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Why bitcoin's latest surge is different from its 2017 mania

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In this Yahoo Finance Spotlight, Dan Roberts takes a look at the late 2020 bitcoin surge, how it’s different from 2017, and how bitcoin narratives have evolved over time.

Video Transcript

DAN ROBERTS: The price of Bitcoin hit $20,000 for the first time ever on December 15, 2020, 10 years after Bitcoin was first created. Then it jumped from 20,000 to 30,000 in 17 days. Bitcoin rose 296% overall in 2020 and continues to surge in 2021. In the past, a common criticism of Bitcoin from skeptics was that it isn't useful as a real currency. You can't spend it in most places. It doesn't generate revenue, it doesn't give a dividend, so what is its value?

NOURIEL ROUBINI: It's not a means of payment. It's not a single numerator. It's not the stable store of value. Secondly, it's not even an asset. I think we are close to the point in which these hyperbolic bubble is going to go bust.

DAN ROBERTS: But in 2020, many investors decided that doesn't matter, since they now view cryptocurrency as a legitimate asset to have in their portfolios that you wouldn't want to spend anyway. It's the digital gold argument. At the very least, the consensus is now that Bitcoin isn't going away. It has existed for more than 10 years and it will continue to exist. If the late 2017 Bitcoin price surge was driven by crypto newbies buying in without doing their homework on cryptocurrency, the 2020 ride has been driven by institutional buying, individual Wall Street hedge fund investors buying in, and some big consumer facing payments companies like PayPal, Square, and Visa.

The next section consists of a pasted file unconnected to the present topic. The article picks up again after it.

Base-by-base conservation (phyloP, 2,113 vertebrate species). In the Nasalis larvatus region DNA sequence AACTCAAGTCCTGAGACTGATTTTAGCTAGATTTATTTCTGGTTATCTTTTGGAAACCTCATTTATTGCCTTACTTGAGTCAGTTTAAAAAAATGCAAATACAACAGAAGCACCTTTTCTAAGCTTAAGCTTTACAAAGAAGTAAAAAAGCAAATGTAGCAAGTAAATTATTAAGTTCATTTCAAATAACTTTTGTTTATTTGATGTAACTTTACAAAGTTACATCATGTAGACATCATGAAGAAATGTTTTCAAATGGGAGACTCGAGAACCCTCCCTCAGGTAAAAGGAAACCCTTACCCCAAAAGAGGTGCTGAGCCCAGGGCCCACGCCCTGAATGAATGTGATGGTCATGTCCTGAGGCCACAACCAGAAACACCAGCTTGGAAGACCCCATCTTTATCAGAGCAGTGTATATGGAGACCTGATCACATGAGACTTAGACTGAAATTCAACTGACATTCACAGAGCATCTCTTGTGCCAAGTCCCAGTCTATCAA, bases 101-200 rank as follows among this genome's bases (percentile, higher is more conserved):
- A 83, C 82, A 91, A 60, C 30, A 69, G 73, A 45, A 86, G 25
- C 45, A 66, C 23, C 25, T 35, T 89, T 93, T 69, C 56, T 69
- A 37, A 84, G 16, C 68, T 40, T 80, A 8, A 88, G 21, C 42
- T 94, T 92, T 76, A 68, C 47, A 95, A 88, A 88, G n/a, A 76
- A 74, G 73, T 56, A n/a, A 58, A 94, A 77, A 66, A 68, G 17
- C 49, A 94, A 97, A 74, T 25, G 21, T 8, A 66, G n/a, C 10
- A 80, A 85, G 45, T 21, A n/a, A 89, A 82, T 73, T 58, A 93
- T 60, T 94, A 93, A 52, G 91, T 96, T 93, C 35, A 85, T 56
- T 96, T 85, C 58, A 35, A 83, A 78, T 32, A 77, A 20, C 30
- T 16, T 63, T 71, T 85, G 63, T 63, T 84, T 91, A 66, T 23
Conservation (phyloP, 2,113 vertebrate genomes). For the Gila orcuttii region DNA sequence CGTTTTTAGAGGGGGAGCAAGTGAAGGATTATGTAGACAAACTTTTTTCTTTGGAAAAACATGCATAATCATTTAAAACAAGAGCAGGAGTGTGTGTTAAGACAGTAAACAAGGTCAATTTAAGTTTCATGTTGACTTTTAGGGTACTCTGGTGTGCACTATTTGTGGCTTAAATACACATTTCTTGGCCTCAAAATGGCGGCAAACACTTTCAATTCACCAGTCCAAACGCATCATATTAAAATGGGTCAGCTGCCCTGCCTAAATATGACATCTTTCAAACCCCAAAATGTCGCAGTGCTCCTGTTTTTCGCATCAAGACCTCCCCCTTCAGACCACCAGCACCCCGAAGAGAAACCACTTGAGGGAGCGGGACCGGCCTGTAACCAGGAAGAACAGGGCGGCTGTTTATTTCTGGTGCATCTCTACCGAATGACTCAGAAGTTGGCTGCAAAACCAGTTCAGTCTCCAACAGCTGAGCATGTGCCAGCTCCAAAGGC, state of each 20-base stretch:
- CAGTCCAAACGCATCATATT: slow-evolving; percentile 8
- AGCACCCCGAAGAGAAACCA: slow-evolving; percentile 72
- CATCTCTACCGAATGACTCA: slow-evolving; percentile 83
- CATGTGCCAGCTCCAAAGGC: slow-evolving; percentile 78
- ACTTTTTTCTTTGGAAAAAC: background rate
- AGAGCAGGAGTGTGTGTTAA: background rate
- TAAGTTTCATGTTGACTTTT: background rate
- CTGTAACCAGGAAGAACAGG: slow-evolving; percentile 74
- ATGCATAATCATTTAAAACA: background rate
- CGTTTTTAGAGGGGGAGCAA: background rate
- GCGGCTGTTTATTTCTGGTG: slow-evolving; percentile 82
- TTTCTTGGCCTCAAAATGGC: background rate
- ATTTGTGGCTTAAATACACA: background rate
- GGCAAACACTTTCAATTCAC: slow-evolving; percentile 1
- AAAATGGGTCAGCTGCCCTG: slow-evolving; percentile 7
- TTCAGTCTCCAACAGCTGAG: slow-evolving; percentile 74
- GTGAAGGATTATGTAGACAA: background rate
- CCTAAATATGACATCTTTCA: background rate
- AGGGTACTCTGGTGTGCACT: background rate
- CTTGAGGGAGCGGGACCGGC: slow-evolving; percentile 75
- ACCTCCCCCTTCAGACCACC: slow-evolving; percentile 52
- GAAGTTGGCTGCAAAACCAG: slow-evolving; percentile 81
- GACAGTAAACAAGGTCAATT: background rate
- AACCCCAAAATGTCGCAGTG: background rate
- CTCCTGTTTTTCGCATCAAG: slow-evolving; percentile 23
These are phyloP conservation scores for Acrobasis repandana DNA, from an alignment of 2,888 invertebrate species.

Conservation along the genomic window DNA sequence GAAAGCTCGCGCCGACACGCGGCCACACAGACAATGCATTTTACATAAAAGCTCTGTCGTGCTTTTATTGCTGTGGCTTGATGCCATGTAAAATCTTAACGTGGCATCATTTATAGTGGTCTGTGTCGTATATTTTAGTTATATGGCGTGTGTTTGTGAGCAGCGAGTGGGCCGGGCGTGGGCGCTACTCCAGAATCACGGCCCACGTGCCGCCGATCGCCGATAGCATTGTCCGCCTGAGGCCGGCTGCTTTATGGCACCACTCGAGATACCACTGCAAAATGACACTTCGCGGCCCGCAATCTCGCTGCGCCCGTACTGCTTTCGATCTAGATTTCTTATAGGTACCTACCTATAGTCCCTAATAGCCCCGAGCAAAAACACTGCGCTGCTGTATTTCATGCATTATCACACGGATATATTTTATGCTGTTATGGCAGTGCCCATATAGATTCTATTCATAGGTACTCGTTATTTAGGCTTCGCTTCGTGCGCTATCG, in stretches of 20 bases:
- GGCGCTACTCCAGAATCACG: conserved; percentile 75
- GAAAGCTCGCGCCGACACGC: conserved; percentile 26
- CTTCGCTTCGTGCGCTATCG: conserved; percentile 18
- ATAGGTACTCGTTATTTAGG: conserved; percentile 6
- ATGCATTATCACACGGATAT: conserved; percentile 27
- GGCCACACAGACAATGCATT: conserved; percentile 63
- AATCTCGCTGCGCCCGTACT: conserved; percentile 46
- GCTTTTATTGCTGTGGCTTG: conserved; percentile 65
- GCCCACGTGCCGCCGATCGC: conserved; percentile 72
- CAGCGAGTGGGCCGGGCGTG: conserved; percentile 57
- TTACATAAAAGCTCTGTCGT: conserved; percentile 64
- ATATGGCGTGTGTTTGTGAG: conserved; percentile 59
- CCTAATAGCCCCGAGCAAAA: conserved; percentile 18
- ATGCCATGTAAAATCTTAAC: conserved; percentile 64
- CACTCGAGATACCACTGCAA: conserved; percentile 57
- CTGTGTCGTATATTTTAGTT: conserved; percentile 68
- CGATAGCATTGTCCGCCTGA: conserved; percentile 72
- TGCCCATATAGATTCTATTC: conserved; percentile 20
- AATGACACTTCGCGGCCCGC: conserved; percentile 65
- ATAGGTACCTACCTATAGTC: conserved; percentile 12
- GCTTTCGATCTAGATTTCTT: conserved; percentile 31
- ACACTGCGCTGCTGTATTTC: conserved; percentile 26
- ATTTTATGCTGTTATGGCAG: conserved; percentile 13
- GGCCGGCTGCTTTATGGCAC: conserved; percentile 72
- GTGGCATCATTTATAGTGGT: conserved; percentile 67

The 2020 buying frenzy happened amid the COVID-19 pandemic, when central banks were pumping out stimulus money. A scenario that serves as a reminder of Bitcoin's scarcity and its appeal as a hedge against inflation. But when the pandemic ends, will Bitcoin's bull run end? Wall Street firms pumped $5.75 billion into digital asset funds in 2020, up 660% from 2019. And so much Bitcoin is now held by long-term institutional investors that the blockchain research firm Glassnode estimates just 22% of existing Bitcoin is in circulation for trading. That could be a positive for the price in 2021, but it could also increase price volatility.

Along with the spike in institutional interest, influential Wall Street investors have changed their public tune on Bitcoin. In May, Paul Tudor Jones said that he now has nearly 2% of his portfolio in Bitcoin. He ranked Bitcoin number four on his list of hedges against inflation and he called it a great speculation, arguing that as new cryptocurrency is proliferate, Bitcoin will become even more differentiated as the precious coin.

PAUL TUDOR JONES: It's the first crypto, first mover, in a world that's so compressed. It has that historical integrity within digital currencies that it will always have. So that might, and again, because of its finite supply, that might be the precious crypto.

DAN ROBERTS: PayPal and Square have also been credited with intensifying the 2020 surge. On October 21, 2020, PayPal announced it will soon allow Bitcoin buying inside its PayPal and Venmo digital wallets. Square added Bitcoin buying to its Cash app back in 2018. And in 2020, it also bought $50 million worth of Bitcoin as an asset for its balance sheet. But it wasn't just PayPal and Square. Visa, over the past year, has quietly approved a bunch of Visa-branded Bitcoin credit and debit cards, and it will soon add support for Circle's USDC Stablecoin to its customer network.

All of these examples represent an obvious shift in sentiment in Bitcoin's favor, which is why many inside the crypto space are hoping this time is different from the 2017 price run.